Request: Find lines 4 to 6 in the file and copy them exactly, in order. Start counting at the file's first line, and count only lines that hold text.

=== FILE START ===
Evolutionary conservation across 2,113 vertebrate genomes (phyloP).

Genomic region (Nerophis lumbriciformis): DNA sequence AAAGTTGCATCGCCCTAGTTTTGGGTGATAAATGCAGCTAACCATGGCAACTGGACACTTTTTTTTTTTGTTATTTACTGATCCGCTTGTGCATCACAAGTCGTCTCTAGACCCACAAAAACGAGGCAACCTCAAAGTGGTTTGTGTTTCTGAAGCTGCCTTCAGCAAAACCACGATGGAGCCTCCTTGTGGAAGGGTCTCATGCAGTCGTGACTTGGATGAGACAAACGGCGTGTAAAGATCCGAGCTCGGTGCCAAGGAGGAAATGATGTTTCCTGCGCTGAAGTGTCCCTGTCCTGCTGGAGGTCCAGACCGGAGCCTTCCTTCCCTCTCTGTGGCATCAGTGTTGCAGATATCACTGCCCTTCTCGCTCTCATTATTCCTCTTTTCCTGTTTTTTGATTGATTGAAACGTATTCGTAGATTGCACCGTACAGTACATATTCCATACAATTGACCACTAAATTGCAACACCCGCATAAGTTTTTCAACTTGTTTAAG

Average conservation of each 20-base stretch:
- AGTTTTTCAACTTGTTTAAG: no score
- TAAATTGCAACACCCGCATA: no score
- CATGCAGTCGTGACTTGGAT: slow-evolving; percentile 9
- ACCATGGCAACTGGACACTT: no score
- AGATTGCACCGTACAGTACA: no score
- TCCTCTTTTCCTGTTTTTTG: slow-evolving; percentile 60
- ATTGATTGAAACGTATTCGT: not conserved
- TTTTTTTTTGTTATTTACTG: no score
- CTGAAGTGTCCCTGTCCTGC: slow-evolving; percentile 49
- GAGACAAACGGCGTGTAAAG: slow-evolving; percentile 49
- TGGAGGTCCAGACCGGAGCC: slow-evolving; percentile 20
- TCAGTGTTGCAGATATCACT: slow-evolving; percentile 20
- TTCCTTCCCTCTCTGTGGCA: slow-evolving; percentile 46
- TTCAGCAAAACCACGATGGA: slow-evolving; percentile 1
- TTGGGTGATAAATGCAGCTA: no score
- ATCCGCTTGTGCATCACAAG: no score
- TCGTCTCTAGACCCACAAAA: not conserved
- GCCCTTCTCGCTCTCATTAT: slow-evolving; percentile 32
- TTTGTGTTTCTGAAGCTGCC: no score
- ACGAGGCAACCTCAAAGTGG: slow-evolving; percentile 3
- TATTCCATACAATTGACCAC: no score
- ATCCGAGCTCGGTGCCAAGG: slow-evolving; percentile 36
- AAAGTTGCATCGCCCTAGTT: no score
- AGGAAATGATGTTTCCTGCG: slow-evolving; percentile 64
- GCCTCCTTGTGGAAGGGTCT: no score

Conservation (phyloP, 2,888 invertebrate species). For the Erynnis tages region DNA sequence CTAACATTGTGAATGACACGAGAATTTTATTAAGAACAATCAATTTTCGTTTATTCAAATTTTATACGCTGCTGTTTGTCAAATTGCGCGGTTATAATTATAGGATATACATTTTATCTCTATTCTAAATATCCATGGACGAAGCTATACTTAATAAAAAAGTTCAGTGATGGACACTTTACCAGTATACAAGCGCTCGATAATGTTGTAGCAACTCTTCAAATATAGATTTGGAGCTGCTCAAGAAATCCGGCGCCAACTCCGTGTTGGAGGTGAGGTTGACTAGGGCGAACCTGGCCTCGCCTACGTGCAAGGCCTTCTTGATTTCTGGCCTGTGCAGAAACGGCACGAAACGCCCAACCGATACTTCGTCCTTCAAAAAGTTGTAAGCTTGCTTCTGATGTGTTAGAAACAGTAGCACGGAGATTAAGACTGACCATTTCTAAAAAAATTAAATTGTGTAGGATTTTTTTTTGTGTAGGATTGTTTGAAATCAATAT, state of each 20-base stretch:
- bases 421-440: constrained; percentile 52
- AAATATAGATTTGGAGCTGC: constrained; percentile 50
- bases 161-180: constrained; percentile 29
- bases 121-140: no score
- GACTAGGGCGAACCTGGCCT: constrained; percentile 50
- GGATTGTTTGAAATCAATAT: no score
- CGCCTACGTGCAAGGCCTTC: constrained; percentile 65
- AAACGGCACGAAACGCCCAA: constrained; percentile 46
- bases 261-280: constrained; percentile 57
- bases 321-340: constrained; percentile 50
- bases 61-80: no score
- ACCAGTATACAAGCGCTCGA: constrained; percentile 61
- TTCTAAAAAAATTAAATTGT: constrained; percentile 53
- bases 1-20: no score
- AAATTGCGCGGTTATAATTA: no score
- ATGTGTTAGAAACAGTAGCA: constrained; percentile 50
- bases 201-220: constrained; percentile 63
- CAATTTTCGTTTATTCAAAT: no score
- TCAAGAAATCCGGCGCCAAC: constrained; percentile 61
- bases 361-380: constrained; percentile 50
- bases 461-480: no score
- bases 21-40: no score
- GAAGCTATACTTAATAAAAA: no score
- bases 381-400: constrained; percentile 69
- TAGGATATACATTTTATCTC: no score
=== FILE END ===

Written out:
- AGTTTTTCAACTTGTTTAAG: no score
- TAAATTGCAACACCCGCATA: no score
- CATGCAGTCGTGACTTGGAT: slow-evolving; percentile 9